LOUISVILLE, Ky. (WDRB) -- A judge ruled last week that a bill reorganizing the Kentucky State Fair Board was unconstitutional. But there won’t be any sudden changes to the panel in charge of the city’s two major convention venues.
Jefferson Circuit Judge Mary Shaw ordered Monday that her ruling will not take effect until appeals in the lawsuit are complete. At issue is legislation approved by the Republican-controlled General Assembly earlier this year that stripped Democratic Gov. Andy Beshear of some fair board appointments.
Beshear challenged that action, and Shaw ruled Nov. 29 that House Bill 518 encroached on Beshear's powers. But GOP House and Senate leaders, along with Agriculture Commissioner Ryan Quarles, Fair Board chair Dr. Mark Lynn and Attorney General Daniel Cameron’s office, had asked for a stay in the case while they appeal Shaw's order.
Attorneys for Beshear argued against letting the fair board continue to operate with its current members, saying in court documents that it would “only serve to allow continued violation of the Kentucky Constitution’s bedrock separation of powers provisions.”
They also disagreed with claims by lawmakers’ attorneys that the fair board would be thrown into “a chaotic spiral” if its membership changed abruptly and would threaten administrative tasks like planning for the February National Farm Machinery Show.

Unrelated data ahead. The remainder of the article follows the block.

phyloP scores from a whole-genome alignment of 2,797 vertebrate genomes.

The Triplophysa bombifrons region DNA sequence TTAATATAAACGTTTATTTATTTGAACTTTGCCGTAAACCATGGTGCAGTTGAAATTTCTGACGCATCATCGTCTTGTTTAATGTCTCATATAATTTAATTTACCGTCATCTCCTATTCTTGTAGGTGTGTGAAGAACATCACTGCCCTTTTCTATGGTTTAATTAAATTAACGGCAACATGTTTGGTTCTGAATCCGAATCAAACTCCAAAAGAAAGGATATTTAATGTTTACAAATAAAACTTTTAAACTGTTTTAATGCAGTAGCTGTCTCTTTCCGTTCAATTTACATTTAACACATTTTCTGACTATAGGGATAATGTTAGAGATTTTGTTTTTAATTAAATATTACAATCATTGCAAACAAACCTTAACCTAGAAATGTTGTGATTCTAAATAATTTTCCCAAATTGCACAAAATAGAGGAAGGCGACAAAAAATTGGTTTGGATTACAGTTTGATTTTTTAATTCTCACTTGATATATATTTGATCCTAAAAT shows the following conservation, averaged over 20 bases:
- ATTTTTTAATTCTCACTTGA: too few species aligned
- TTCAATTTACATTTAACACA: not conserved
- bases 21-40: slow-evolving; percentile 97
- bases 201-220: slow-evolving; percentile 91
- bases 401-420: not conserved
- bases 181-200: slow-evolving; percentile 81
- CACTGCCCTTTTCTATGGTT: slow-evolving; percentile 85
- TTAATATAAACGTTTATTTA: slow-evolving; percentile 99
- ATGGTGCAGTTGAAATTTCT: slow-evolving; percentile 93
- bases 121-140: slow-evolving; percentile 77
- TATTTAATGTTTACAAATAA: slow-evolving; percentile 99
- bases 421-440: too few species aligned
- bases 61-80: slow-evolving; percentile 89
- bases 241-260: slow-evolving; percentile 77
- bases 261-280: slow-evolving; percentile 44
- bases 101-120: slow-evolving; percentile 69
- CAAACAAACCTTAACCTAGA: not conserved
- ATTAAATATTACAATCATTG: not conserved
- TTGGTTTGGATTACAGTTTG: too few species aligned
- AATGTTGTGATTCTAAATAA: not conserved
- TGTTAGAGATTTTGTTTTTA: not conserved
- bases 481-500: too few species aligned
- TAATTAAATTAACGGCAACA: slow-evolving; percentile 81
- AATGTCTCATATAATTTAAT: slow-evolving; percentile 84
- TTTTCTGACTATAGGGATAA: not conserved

“Defendants’ claim of chaos if the Judgment is not stayed rings hollow given that it was under HB 518 that the new board took control overnight and immediately changed its operations, all under the ruse of the COVID-19 pandemic emergency,” the governor’s lawyers argued.
Among other things, the bill moved the appointing power of the board from Beshear to Quarles, a Republican who also is a board member. It gave Quarles nine of the board’s 14 voting seats and let the governor name five.
The fair board oversees the Kentucky Exposition Center at the state fairgrounds and the Kentucky International Convention Center downtown.
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